Behind those students are the wonderful teachers who really dig into a technology to make it work for their kids. Bringing in a new tool to use in the classroom on top of everything else thats going on involves change and, frankly, more work. Perhaps its also not surprising that the kids who made it to the top of our national standings were supported by teachers who embraced the tools, asked a lot of questions and devised their own creative strategies for keeping students focused and engaged. For software developers, those educators are considered gold for their ability to bring our programs to life and help us improve.

Next week classroom celebrations are starting to take place as the 2016-17 year winds down. As you recognize your students for their achievements big and small, take time to enjoy the moment and reflect on how much was accomplished this year.






Wednesday, 26 April 2017

April showers, May testing

This time of year, testing seems to take over the class schedule. So why add another test to the mix?


Testing fatigue is real, especially at this time of year. However, there are good reasons to have your students take the Cloze post-test in BrightFish Reading. The Cloze is an accurate test of grade-level reading comprehension that has been validated in numerous research studies over the past 30 years. It provides another data point to measure your students reading proficiency and see how much progress they have made from working in BrightFish Reading. The good news? It's a quick test  it takes about 10 minutes to administer and students can access it right from the Quizzes Tile on their BrightFish dashboard.

Even if you didnt administer the Cloze pre-test when your students started working in BrightFish, theres still value in getting an updated snapshot of how well your students can process text at grade level. If you did administer the pre-test, you will be able to see their percentage change from their score before they began working in the program. 

Here are a few tips for getting the most from your Cloze Post-testing:

  1. Confirm that the test has been scheduled. To do that, log into your Teacher Dashboard and click on Calendar in the left sidebar menu. You should see the scheduled test for your class, with a date range of 30 days. That means your students can complete their tests at any time during that 30-day period.

  2. Test students who've done the work. If your students have completed less than 60 minutes in BrightFish Reading and have not finished any stories, there is less value to post-testing. The average time on task to show gains from BrightFish Reading is five hours in the program.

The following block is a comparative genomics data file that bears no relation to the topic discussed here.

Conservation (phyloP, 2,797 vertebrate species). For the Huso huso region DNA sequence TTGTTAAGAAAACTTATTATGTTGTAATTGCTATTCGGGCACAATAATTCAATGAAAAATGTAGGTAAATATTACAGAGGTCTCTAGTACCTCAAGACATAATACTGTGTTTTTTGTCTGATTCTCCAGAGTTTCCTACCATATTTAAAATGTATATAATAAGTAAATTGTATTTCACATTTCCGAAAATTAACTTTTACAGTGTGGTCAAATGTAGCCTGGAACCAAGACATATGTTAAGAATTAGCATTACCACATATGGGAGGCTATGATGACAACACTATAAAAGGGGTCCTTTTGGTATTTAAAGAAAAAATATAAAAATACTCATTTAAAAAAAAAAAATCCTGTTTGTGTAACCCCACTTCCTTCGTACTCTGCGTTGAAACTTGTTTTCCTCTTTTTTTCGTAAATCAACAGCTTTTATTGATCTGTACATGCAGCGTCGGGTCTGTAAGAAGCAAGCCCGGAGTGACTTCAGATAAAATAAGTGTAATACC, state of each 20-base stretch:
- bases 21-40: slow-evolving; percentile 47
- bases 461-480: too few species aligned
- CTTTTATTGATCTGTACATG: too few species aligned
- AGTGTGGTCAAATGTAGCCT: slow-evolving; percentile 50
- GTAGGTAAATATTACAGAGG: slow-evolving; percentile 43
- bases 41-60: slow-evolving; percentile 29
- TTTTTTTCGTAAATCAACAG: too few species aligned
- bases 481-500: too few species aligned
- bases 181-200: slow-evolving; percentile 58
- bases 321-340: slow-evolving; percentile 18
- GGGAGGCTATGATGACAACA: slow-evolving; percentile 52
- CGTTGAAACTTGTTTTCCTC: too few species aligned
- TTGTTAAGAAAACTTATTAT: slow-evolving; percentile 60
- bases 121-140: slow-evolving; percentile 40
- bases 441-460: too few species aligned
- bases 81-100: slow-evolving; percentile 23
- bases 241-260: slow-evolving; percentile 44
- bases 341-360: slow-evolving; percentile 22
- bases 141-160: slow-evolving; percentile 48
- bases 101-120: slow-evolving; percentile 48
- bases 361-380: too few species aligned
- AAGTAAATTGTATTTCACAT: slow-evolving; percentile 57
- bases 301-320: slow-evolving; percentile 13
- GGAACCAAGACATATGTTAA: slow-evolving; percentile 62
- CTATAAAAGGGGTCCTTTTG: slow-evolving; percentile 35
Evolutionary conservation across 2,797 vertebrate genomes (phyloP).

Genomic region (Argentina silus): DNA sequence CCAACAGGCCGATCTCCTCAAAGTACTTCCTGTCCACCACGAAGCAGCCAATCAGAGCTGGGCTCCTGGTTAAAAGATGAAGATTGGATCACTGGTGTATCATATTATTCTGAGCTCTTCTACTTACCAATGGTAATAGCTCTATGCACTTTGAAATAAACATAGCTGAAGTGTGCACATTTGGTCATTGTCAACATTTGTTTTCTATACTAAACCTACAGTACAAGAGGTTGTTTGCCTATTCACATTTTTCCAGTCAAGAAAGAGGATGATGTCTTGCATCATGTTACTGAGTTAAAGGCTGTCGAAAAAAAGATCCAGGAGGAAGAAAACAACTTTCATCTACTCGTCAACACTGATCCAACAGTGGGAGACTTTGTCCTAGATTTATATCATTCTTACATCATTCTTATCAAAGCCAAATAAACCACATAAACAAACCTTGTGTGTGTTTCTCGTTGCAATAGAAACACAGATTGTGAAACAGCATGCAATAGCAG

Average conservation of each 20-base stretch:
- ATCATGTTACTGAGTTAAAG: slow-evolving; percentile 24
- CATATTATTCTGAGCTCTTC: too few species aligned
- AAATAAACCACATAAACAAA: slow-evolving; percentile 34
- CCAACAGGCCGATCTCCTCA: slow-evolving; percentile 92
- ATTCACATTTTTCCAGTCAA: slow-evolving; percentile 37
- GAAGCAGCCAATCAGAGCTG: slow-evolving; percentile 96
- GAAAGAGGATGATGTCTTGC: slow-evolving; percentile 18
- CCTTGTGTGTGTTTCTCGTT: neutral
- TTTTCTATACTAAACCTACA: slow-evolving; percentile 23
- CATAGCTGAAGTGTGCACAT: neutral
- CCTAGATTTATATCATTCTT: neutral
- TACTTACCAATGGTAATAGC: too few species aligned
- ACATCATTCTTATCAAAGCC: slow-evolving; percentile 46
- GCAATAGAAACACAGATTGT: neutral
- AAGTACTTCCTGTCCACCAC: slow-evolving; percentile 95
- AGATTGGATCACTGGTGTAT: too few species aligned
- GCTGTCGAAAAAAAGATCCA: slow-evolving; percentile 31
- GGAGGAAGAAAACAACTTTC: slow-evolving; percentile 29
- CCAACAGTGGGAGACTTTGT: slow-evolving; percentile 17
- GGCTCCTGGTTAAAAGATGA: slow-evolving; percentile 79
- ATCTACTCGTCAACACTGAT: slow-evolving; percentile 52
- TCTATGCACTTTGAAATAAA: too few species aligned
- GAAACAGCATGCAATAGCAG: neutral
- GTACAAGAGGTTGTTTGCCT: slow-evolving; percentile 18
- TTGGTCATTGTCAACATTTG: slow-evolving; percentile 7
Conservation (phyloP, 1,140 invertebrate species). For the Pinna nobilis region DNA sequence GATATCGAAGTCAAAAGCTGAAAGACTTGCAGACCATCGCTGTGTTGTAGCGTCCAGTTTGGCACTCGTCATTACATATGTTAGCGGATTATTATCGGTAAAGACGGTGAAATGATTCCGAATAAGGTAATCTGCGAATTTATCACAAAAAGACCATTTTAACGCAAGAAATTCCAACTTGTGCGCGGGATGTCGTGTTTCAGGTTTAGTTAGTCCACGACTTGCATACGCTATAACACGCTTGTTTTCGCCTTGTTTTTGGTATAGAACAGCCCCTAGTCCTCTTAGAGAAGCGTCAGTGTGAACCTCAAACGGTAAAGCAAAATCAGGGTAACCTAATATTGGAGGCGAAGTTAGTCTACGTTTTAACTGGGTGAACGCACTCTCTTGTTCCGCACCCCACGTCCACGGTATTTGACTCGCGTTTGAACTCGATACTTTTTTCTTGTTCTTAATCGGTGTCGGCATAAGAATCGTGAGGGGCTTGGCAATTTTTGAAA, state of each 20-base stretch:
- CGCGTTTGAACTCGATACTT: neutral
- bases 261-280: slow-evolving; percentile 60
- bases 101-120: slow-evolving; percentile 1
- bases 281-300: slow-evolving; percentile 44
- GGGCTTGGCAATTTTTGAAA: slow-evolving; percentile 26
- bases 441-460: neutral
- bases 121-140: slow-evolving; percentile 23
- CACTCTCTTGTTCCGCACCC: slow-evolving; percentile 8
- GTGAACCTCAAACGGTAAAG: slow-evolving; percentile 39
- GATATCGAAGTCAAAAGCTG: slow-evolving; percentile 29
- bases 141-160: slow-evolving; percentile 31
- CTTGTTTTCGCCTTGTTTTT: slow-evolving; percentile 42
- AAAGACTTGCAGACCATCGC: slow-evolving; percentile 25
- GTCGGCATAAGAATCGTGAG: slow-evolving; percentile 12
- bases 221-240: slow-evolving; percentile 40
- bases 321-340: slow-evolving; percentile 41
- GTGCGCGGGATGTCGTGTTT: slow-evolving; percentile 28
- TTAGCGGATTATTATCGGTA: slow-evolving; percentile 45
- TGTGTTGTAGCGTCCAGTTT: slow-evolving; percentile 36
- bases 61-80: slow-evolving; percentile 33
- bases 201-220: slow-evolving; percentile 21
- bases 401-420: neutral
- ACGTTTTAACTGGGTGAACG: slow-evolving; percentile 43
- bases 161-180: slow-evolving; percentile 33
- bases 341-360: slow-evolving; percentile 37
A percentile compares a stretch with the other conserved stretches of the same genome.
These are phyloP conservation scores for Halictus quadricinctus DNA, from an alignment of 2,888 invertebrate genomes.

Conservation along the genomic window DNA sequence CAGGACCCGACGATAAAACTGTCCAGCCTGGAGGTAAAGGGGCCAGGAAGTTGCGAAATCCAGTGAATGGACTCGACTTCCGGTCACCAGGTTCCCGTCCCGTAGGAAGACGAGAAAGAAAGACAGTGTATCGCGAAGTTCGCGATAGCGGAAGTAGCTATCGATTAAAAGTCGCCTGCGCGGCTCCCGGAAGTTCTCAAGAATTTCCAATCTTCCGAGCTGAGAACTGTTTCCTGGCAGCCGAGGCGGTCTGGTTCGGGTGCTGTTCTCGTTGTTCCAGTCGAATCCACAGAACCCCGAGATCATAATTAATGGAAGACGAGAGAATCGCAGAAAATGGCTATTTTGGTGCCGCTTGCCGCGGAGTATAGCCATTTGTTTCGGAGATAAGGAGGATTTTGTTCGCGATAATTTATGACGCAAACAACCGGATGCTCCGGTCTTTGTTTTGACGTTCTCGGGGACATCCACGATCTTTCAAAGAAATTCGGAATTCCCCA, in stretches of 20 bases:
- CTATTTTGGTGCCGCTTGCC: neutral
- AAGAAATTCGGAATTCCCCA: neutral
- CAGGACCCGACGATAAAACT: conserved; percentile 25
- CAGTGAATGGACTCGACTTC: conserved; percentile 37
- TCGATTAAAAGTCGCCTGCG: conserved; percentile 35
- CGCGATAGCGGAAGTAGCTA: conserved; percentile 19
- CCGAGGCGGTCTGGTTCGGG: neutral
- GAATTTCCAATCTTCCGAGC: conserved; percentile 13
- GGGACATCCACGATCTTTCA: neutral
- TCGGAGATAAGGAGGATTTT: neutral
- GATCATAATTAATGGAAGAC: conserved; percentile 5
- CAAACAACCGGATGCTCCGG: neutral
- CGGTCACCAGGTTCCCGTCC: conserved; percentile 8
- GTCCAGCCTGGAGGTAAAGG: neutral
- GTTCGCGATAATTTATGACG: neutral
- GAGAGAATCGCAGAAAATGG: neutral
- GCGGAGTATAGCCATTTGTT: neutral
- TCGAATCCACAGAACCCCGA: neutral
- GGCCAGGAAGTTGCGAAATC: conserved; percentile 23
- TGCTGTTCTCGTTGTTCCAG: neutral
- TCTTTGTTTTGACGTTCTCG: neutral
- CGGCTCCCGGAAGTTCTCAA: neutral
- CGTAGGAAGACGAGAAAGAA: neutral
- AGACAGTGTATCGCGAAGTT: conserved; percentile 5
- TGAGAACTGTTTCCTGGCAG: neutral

3. Prepare your students. The Cloze post-test is a short passage of about 200 words, with words missing from each sentence. Students choose the best word to complete the sentence from the three options provided in the drop-down list. Students should be encouraged to take their time and select the best answer. The test takes about 10 minutes, so it can be completed in a single session.

  4. Keep it quiet. Use headsets so that students don't get distracted. While there is no audio during the test, headsets help to keep students focused on the task. Ideally, everyone in the testing lab would be working on the test to keep distractions to a minimum.

  5. Check the results. As soon as your students submit their tests, the results will appear in your Teacher Dashboard. Click on Assessment Reports and select the class you want to review from the drop-down list. Select Cloze Post-test in the "select a quiz" field. Your summary results will appear on the page, with columns displaying pre-test, post-test and percentage change. You can also see the test responses in the Quiz Item Analysis tab. Select your class and test, then click on any of the student results to view their responses.

  6. Share with students and parents.  From the summary screen, press the purple download button on the report. The test results are downloaded to your desktop as a csv file. You can then import the data into another report or use with any format to share with administrators and parents. 


Note: If you have other standardized testing data that you would like to compare with the Cloze test results, we would be happy to create a custom correlation report.  Contact me at sue.koch@brightfishlearning.com.

Thursday, 23 March 2017

No Problem, There’s a Tool for That!

5 Tips for Using Technology to Improve Reading


As we head into Spring Break season, its a great time to take a pause and think about how to get the most from the final push of the school year.

As publishers of technology tools, we often make the mistake of thinking about our products as the solution to the struggling reader problem.  The reality is that learning is a very complex, living process that involves human beings. As much as we take pride in the tools that we develop to assist in the process, they are just that tools.

With that in mind, here are my top five tips for using technology tools with struggling readers, gleaned from the awesome teachers who do the inspiring and complicated work everyday in the classroom.

  1.  Keep it interesting: Provide a lot of variety and use different media to engage students. Reinforce reading with video, audio and images that reinforce key concepts. Combine self-paced work with small group instructional time to go over those concepts and remediate any areas of difficulty.